The QA process – how to get it right


Mistakes do happen – that's a fact of life. And I've made plenty. There was the text meant for my other half which ended up being sent to my dad. The time I dyed my hair orange. And, most recently, I sent an email to a client with a rather embarrassing typo. I'm human, not perfect. But these sorts of mistakes are, on the whole, easily forgiven (and laughed about).


It’s not quite the same when it comes to your business, though. If the content you're publishing – whether it’s a landing page, product descriptions, or the evergreen content that sits on your website – has typos, incorrect facts, sloppy sentences, or god forbid, is plagiarised, then it’s far more difficult to excuse. After all, your content's a reflection of your brand. If you brand image suffers, customer trust can nosedive.


That's why having a simple, streamlined and super-efficient quality assurance process is a big fat must for us here at Content Media. Here's a few of our top tips to get it right.


Keep it simple


Don't over complicate the QA process. Let one individual own QA – passing it between different editors and proof-readers can sometimes inadvertently add errors. You also don't ever want to be in the situation when you've sent work over to a client that you assumed had gone through the QA process when it hadn't. Simple, clear procedures are a must.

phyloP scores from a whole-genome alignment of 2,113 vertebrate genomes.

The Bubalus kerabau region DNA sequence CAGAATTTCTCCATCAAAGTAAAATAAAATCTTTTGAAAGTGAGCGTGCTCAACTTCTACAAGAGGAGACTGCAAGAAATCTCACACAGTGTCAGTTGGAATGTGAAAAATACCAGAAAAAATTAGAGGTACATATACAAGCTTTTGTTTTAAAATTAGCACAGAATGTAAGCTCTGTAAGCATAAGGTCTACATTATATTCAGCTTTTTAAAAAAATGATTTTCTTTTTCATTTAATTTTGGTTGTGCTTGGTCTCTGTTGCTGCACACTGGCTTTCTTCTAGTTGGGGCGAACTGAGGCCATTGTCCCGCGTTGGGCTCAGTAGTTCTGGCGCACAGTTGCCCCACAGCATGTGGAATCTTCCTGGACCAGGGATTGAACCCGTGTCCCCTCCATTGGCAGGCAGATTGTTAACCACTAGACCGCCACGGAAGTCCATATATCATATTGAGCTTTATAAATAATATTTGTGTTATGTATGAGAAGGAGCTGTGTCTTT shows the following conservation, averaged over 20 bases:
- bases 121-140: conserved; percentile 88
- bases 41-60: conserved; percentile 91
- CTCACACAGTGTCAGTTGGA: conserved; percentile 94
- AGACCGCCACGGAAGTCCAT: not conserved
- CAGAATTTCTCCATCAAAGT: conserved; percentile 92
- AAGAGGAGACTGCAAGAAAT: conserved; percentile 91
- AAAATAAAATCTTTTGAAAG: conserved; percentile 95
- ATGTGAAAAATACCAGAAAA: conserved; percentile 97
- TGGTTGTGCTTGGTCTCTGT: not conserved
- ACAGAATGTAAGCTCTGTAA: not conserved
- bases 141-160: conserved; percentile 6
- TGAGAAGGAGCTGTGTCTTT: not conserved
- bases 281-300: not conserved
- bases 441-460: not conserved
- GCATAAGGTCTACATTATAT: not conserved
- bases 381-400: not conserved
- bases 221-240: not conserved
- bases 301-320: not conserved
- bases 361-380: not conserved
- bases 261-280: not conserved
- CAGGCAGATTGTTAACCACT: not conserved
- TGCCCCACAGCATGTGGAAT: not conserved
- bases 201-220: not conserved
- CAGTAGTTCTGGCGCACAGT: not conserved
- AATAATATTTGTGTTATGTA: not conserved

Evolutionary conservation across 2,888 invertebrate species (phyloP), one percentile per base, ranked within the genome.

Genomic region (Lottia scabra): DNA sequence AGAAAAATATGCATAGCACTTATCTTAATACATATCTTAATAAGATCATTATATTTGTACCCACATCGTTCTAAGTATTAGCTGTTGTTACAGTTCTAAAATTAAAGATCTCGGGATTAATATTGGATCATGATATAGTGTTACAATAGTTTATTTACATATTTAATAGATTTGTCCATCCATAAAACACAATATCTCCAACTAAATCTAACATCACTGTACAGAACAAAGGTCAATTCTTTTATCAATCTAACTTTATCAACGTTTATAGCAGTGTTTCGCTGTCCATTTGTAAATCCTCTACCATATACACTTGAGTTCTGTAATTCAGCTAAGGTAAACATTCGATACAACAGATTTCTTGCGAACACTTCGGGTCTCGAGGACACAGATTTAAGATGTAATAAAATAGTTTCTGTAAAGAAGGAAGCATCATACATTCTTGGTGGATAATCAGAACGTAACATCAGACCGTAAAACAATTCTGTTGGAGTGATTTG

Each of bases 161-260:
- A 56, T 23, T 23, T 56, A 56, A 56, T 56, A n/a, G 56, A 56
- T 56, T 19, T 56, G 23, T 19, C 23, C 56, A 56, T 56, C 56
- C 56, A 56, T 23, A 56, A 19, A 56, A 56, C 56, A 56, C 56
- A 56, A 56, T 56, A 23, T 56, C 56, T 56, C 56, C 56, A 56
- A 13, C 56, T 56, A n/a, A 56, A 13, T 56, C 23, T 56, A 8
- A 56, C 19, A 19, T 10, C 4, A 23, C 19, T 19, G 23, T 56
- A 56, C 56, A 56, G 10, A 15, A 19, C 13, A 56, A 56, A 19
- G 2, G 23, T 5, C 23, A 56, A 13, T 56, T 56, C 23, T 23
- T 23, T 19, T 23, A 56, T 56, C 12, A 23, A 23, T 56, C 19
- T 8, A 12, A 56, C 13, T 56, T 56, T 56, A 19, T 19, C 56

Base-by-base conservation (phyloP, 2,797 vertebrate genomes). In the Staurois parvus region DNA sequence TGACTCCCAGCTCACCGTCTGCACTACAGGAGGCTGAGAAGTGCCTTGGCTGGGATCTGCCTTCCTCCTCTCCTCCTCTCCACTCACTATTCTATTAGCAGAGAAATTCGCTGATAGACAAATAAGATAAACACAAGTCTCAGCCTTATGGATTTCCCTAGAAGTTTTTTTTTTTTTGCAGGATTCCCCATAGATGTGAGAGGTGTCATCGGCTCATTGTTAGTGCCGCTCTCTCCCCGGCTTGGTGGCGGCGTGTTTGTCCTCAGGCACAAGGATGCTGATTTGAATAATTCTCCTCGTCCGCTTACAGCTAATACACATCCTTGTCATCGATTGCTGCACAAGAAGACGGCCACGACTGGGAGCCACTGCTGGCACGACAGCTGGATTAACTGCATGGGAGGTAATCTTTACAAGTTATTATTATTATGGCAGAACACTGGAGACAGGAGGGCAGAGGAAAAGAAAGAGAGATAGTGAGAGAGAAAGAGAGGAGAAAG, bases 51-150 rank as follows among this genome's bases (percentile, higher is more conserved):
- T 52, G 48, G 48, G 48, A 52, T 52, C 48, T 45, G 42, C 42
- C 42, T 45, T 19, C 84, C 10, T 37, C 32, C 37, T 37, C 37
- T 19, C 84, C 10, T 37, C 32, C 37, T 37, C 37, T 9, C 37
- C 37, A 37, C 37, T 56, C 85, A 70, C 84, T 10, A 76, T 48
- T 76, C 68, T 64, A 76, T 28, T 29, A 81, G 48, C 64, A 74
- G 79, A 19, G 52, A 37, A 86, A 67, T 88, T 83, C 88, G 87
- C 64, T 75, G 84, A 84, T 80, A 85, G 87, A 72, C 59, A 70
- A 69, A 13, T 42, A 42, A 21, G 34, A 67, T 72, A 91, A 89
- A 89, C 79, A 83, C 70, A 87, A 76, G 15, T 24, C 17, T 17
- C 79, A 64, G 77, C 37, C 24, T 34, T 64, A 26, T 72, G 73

Be honest


You need to be upfront and honest about any limitations you may have. There's no point pretending to a client who wants an in-depth article on the oil industry or needs 20,000 words on mortgages that you're an expert on these topics if you're not. You're just setting yourself and your team up for a fall.


Be realistic


It might be tempting to skip this stage, but it’s crucial to be realistic about how quickly you can turn work around. Don't promise a client or a team member you can get a piece of content or project over to them if the deadline's just too tight. Communicate. If you don't, the deadline comes, you panic and quality suffers. The work you send won't be a true reflection of the brand.


Trust your instincts


You've got to really know your writers. Know their voice. Know how they write. Once you've got a good sense of this, spotting things like plagiarism is a lot easier. That's just one part of it, though. You also need to run content through various different copy checkers, too, just to be on the safe side. We have a strict one slip policy here at Content Media. If we find anyone turning in work that's not theirs, they're out the door. Our clients deserve better.

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